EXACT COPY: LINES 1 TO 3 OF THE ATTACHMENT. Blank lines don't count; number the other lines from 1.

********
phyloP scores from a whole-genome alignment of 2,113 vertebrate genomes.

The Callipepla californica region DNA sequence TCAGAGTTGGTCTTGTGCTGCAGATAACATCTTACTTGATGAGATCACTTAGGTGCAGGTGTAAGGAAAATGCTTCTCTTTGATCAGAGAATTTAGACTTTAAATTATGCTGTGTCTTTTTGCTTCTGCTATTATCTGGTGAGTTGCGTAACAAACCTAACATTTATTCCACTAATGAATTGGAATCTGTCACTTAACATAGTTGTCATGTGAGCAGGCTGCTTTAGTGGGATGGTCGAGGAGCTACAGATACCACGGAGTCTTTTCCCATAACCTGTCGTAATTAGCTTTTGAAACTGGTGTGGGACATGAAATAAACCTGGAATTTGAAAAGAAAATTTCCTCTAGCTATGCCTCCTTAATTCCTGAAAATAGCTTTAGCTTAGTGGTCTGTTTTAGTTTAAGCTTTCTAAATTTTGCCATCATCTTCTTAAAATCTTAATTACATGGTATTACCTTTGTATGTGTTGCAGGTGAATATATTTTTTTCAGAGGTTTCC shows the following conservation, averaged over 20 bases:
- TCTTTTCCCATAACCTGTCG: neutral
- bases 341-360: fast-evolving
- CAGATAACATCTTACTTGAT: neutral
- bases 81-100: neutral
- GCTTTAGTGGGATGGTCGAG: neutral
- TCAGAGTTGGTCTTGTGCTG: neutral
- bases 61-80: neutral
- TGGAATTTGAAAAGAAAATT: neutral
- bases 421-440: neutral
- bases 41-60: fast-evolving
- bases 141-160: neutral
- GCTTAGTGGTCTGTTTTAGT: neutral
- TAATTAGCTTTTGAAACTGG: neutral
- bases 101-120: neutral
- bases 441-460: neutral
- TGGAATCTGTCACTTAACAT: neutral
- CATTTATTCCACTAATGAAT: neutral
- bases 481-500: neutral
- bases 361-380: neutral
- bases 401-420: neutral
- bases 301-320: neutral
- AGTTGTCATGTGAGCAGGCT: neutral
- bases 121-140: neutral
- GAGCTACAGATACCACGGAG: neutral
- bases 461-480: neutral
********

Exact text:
phyloP scores from a whole-genome alignment of 2,113 vertebrate genomes.

The Callipepla californica region DNA sequence TCAGAGTTGGTCTTGTGCTGCAGATAACATCTTACTTGATGAGATCACTTAGGTGCAGGTGTAAGGAAAATGCTTCTCTTTGATCAGAGAATTTAGACTTTAAATTATGCTGTGTCTTTTTGCTTCTGCTATTATCTGGTGAGTTGCGTAACAAACCTAACATTTATTCCACTAATGAATTGGAATCTGTCACTTAACATAGTTGTCATGTGAGCAGGCTGCTTTAGTGGGATGGTCGAGGAGCTACAGATACCACGGAGTCTTTTCCCATAACCTGTCGTAATTAGCTTTTGAAACTGGTGTGGGACATGAAATAAACCTGGAATTTGAAAAGAAAATTTCCTCTAGCTATGCCTCCTTAATTCCTGAAAATAGCTTTAGCTTAGTGGTCTGTTTTAGTTTAAGCTTTCTAAATTTTGCCATCATCTTCTTAAAATCTTAATTACATGGTATTACCTTTGTATGTGTTGCAGGTGAATATATTTTTTTCAGAGGTTTCC shows the following conservation, averaged over 20 bases:
- TCTTTTCCCATAACCTGTCG: neutral